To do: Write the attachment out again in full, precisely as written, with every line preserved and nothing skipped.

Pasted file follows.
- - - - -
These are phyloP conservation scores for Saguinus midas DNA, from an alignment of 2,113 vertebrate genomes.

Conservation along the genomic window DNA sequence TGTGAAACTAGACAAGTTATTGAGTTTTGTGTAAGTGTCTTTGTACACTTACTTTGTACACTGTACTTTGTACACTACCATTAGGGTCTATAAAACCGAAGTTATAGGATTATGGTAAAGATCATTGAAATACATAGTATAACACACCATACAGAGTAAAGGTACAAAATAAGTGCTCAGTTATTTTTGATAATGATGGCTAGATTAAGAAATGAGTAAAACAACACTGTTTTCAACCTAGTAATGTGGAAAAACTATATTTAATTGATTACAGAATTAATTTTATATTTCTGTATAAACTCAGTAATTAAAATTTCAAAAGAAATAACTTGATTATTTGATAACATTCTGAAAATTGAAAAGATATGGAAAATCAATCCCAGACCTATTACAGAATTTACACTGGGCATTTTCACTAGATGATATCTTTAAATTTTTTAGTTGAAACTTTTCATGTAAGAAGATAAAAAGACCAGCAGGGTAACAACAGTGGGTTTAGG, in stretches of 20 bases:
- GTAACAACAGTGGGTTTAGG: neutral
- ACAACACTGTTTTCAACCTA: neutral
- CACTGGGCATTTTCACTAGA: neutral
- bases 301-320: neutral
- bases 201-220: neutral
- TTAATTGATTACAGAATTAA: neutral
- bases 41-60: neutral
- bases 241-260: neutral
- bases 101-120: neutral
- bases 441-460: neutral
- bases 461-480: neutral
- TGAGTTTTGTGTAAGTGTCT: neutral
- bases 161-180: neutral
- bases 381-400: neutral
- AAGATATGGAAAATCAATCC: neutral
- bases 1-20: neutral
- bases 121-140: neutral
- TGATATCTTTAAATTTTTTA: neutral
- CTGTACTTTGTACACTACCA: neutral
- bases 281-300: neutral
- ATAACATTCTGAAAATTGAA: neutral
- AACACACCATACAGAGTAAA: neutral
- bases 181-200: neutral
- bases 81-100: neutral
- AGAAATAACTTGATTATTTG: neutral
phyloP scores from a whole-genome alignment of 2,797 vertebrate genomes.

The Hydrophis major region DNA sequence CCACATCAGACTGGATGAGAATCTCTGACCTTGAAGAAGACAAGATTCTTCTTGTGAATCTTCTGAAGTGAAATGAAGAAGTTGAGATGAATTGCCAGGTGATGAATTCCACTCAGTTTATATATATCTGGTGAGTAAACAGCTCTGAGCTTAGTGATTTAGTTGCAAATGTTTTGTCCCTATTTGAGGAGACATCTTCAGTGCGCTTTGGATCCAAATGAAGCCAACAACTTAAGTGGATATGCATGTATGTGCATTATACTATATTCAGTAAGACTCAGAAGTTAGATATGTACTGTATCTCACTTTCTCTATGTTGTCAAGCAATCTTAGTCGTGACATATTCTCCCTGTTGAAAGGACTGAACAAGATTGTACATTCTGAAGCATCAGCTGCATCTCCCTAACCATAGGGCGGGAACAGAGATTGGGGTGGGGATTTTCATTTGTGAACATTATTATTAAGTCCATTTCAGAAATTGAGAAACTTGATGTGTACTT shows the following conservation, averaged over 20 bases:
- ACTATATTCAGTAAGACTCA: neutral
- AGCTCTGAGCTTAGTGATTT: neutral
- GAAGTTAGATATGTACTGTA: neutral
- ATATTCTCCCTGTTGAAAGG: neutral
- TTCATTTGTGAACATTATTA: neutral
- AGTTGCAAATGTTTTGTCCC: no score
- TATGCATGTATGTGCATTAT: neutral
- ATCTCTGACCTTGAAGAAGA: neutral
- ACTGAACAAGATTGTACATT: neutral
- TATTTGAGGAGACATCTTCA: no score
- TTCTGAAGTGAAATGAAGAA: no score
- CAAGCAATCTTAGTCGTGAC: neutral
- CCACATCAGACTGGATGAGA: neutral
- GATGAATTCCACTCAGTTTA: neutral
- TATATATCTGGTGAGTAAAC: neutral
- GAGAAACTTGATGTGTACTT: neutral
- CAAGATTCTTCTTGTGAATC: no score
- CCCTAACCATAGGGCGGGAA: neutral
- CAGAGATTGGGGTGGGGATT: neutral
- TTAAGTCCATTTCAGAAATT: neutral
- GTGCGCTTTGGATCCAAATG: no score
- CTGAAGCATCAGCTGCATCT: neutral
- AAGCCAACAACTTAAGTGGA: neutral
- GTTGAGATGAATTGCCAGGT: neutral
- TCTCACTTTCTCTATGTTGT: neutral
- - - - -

These are phyloP conservation scores for Saguinus midas DNA, from an alignment of 2,113 vertebrate genomes.

Conservation along the genomic window DNA sequence TGTGAAACTAGACAAGTTATTGAGTTTTGTGTAAGTGTCTTTGTACACTTACTTTGTACACTGTACTTTGTACACTACCATTAGGGTCTATAAAACCGAAGTTATAGGATTATGGTAAAGATCATTGAAATACATAGTATAACACACCATACAGAGTAAAGGTACAAAATAAGTGCTCAGTTATTTTTGATAATGATGGCTAGATTAAGAAATGAGTAAAACAACACTGTTTTCAACCTAGTAATGTGGAAAAACTATATTTAATTGATTACAGAATTAATTTTATATTTCTGTATAAACTCAGTAATTAAAATTTCAAAAGAAATAACTTGATTATTTGATAACATTCTGAAAATTGAAAAGATATGGAAAATCAATCCCAGACCTATTACAGAATTTACACTGGGCATTTTCACTAGATGATATCTTTAAATTTTTTAGTTGAAACTTTTCATGTAAGAAGATAAAAAGACCAGCAGGGTAACAACAGTGGGTTTAGG, in stretches of 20 bases:
- GTAACAACAGTGGGTTTAGG: neutral
- ACAACACTGTTTTCAACCTA: neutral
- CACTGGGCATTTTCACTAGA: neutral
- bases 301-320: neutral
- bases 201-220: neutral
- TTAATTGATTACAGAATTAA: neutral
- bases 41-60: neutral
- bases 241-260: neutral
- bases 101-120: neutral
- bases 441-460: neutral
- bases 461-480: neutral
- TGAGTTTTGTGTAAGTGTCT: neutral
- bases 161-180: neutral
- bases 381-400: neutral
- AAGATATGGAAAATCAATCC: neutral
- bases 1-20: neutral
- bases 121-140: neutral
- TGATATCTTTAAATTTTTTA: neutral
- CTGTACTTTGTACACTACCA: neutral
- bases 281-300: neutral
- ATAACATTCTGAAAATTGAA: neutral
- AACACACCATACAGAGTAAA: neutral
- bases 181-200: neutral
- bases 81-100: neutral
- AGAAATAACTTGATTATTTG: neutral
phyloP scores from a whole-genome alignment of 2,797 vertebrate genomes.

The Hydrophis major region DNA sequence CCACATCAGACTGGATGAGAATCTCTGACCTTGAAGAAGACAAGATTCTTCTTGTGAATCTTCTGAAGTGAAATGAAGAAGTTGAGATGAATTGCCAGGTGATGAATTCCACTCAGTTTATATATATCTGGTGAGTAAACAGCTCTGAGCTTAGTGATTTAGTTGCAAATGTTTTGTCCCTATTTGAGGAGACATCTTCAGTGCGCTTTGGATCCAAATGAAGCCAACAACTTAAGTGGATATGCATGTATGTGCATTATACTATATTCAGTAAGACTCAGAAGTTAGATATGTACTGTATCTCACTTTCTCTATGTTGTCAAGCAATCTTAGTCGTGACATATTCTCCCTGTTGAAAGGACTGAACAAGATTGTACATTCTGAAGCATCAGCTGCATCTCCCTAACCATAGGGCGGGAACAGAGATTGGGGTGGGGATTTTCATTTGTGAACATTATTATTAAGTCCATTTCAGAAATTGAGAAACTTGATGTGTACTT shows the following conservation, averaged over 20 bases:
- ACTATATTCAGTAAGACTCA: neutral
- AGCTCTGAGCTTAGTGATTT: neutral
- GAAGTTAGATATGTACTGTA: neutral
- ATATTCTCCCTGTTGAAAGG: neutral
- TTCATTTGTGAACATTATTA: neutral
- AGTTGCAAATGTTTTGTCCC: no score
- TATGCATGTATGTGCATTAT: neutral
- ATCTCTGACCTTGAAGAAGA: neutral
- ACTGAACAAGATTGTACATT: neutral
- TATTTGAGGAGACATCTTCA: no score
- TTCTGAAGTGAAATGAAGAA: no score
- CAAGCAATCTTAGTCGTGAC: neutral
- CCACATCAGACTGGATGAGA: neutral
- GATGAATTCCACTCAGTTTA: neutral
- TATATATCTGGTGAGTAAAC: neutral
- GAGAAACTTGATGTGTACTT: neutral
- CAAGATTCTTCTTGTGAATC: no score
- CCCTAACCATAGGGCGGGAA: neutral
- CAGAGATTGGGGTGGGGATT: neutral
- TTAAGTCCATTTCAGAAATT: neutral
- GTGCGCTTTGGATCCAAATG: no score
- CTGAAGCATCAGCTGCATCT: neutral
- AAGCCAACAACTTAAGTGGA: neutral
- GTTGAGATGAATTGCCAGGT: neutral
- TCTCACTTTCTCTATGTTGT: neutral